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Gary Anderson: This is what will make or break Komatsu's Haas

by Gary Anderson
7 min read

New Haas team principal Ayao Komatsu is right when he says "the key word is communication" as he tries to work out ways to make what the 2023 points table says is the worst team in Formula 1 work better.

No matter what walk of life you are involved in, communication is vital - and when you are dealing with any F1 team, which will be made up of between 800 and 1600 people, let alone one that is spread across three countries as Haas is, making it function effectively is easier said than done.


When, as a new team principal, you are tasked with doing that with a team that is split geographically, finished last in the constructors' championship (which means a very small pot of prize money) and has an owner like Gene Haas, who is demanding improved results but has made it clear he’s not willing to up the investment, it’s a huge ask. Only good communication can tie everything together and ensure one or more of those pressures and problems doesn’t make progress impossible.

As F1 teams have grown, so have management structures. Communication must be open in both directions, meaning every person must be able to express their concerns to their managers, and those managers should bring those concerns to the upper management. That sounds obvious, but it’s easy for this to break down.

Often it takes a whistleblower of some kind to bring attention to a situation in companies, which hopefully will never be necessary in F1. But these teams are now big enough and complicated enough structurally for that possibility to be just around the corner.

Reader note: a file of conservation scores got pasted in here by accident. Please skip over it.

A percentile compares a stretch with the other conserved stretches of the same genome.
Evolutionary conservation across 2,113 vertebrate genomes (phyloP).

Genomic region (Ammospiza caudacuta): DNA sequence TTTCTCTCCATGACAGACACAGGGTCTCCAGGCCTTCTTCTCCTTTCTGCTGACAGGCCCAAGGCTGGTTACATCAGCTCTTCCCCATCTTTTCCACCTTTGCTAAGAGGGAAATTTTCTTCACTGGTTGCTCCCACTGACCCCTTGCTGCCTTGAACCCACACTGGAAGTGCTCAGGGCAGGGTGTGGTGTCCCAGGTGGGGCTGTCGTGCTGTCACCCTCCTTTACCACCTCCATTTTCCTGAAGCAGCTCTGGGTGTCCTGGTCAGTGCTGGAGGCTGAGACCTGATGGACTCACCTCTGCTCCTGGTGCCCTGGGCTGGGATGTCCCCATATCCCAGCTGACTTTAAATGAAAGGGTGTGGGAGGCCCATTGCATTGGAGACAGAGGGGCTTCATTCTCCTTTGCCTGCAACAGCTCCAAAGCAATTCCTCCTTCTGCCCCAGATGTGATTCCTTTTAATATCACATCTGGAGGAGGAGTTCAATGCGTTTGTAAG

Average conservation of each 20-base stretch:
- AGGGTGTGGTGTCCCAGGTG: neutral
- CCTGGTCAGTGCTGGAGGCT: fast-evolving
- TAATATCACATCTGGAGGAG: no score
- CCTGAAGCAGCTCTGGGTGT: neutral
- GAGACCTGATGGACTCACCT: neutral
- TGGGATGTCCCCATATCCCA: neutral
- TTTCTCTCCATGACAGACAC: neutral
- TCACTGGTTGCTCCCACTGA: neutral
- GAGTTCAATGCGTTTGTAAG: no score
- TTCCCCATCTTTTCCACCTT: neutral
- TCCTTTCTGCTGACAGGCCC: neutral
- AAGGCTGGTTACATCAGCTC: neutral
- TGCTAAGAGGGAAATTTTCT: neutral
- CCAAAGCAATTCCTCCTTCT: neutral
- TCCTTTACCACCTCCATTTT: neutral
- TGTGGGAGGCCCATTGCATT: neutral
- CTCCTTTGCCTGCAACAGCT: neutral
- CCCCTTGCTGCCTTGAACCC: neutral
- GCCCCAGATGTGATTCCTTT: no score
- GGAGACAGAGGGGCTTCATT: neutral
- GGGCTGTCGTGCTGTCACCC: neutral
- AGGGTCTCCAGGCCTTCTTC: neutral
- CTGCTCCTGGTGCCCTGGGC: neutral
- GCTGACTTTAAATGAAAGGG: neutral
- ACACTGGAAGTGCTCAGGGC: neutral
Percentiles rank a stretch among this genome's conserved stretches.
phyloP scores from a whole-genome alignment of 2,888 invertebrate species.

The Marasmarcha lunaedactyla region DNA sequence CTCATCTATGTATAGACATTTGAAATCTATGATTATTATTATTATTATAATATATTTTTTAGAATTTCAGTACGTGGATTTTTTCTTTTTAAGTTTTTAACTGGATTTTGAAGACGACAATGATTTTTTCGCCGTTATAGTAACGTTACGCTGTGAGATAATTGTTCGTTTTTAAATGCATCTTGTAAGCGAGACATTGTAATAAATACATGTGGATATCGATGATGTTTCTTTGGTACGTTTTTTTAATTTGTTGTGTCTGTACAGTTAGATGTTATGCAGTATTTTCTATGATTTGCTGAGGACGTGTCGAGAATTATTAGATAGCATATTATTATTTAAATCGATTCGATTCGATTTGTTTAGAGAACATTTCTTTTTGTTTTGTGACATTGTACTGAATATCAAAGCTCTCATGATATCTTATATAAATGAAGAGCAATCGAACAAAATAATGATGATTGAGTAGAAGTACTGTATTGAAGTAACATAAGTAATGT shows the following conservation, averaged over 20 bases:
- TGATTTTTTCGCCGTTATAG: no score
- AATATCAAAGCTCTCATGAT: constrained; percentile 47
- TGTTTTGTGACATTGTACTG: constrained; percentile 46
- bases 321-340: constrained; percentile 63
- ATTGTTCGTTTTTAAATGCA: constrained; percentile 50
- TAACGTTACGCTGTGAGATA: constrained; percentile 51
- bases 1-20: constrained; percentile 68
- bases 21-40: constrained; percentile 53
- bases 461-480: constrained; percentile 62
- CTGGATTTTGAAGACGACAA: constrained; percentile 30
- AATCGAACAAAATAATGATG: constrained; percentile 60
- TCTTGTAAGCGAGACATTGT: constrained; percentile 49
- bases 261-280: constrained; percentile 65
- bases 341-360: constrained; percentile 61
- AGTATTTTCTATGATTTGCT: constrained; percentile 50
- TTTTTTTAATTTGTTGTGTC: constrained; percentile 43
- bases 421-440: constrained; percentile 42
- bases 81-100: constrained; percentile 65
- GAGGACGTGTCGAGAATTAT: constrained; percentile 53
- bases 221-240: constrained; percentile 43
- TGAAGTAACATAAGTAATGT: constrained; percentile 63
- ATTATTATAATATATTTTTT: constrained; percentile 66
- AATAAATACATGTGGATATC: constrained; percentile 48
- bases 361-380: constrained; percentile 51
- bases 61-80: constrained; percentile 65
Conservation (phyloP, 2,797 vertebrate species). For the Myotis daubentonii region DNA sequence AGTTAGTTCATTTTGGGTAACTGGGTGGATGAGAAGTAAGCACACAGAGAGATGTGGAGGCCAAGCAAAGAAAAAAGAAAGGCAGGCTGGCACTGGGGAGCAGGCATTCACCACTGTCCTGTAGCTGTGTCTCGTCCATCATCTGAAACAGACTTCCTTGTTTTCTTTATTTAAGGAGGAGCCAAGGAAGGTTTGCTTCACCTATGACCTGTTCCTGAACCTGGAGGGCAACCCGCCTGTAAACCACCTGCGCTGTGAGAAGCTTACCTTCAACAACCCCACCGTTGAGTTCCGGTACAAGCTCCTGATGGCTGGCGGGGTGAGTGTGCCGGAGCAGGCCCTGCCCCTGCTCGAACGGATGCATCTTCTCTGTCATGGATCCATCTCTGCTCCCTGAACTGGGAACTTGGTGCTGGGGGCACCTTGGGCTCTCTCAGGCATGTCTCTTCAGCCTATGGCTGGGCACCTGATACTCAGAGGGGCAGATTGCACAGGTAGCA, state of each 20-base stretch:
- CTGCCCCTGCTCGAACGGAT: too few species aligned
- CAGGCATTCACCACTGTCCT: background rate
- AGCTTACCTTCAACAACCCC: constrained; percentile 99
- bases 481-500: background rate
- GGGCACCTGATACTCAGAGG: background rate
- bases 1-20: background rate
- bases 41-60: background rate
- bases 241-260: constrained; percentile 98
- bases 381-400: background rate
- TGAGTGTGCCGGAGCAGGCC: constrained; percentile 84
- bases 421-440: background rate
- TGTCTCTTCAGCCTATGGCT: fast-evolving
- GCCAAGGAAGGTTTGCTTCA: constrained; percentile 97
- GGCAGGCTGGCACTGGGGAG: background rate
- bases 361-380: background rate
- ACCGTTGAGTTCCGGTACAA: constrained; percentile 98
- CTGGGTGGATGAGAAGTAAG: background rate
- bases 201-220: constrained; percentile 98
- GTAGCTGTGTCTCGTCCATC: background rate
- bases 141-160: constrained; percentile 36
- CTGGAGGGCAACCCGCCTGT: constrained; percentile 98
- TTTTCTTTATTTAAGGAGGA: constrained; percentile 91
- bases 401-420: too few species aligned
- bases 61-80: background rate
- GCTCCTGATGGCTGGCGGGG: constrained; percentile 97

The words ‘communication’ and ‘acceptance’ need to go together. Meetings must take place and situations must be discussed, but then everyone needs to walk out of those meetings and focus totally on the direction that was discussed and agreed upon.

On many occasions, I have been involved in that style of meetings and perhaps I was a bit too dominant and pushed too hard for what I felt was correct. But what I hated most was when people left the meetings and just got on with what they wanted to in the way they wanted to, paying no attention to the big plan.

You need to get everyone to buy into the big plan. In Haas’s case, those in the team will have a good idea of what is possible and Guenther Steiner believed more investment was needed to have the chance to deliver on the owner's long-term objectives.

Ayao Komatsu and Gene Haas, Haas, F1

Komatsu will need to convince his subordinates there's a clear pathway forward - which is also simply part of that process of building Gene Haas’s confidence that the team is now capable of spending his money wisely to improve performance and not just spending it to exist.

There’s also the risk posed by having the team boss role effectively split. Komatsu says he will focus on his area of expertise, with a chief operating officer due to join the team to oversee marketing and commercial matters and some of the other functions of the team.

That means those two will need to be on the same wavelength, with everyone below understanding exactly who is making the big calls and setting the direction. Given the COO hasn’t been appointed yet and it could be some time before Haas has anyone in that position, their arrival could potentially disrupt the way the team works just as everyone is getting used to their new team boss.

An F1 team is prone to a split in what the focus is on achieving. The factory-based side of the company is the creator of a product and the race team is the end user.

In normal business, if the end user isn’t happy with the product they can go off and buy something else from another supplier, but in F1 that isn't how it works.

Since I have been involved in F1 teams full-time, I have been asked on a couple of occasions to go into a team as a consultant. What I found on those occasions was a lack of acceptance between those two groups.

The creator of the product blamed the user for not utilising it correctly and the end user blamed the creator for not designing a good enough product. They weren’t working together to find a way out of the situation.

It’s easy to say that the results define the size of the problem, but it’s not simply the case that you just go off and find more downforce and you're faster, it’s much more subtle than that. You must recognise the car’s problems and the race team is responsible for that.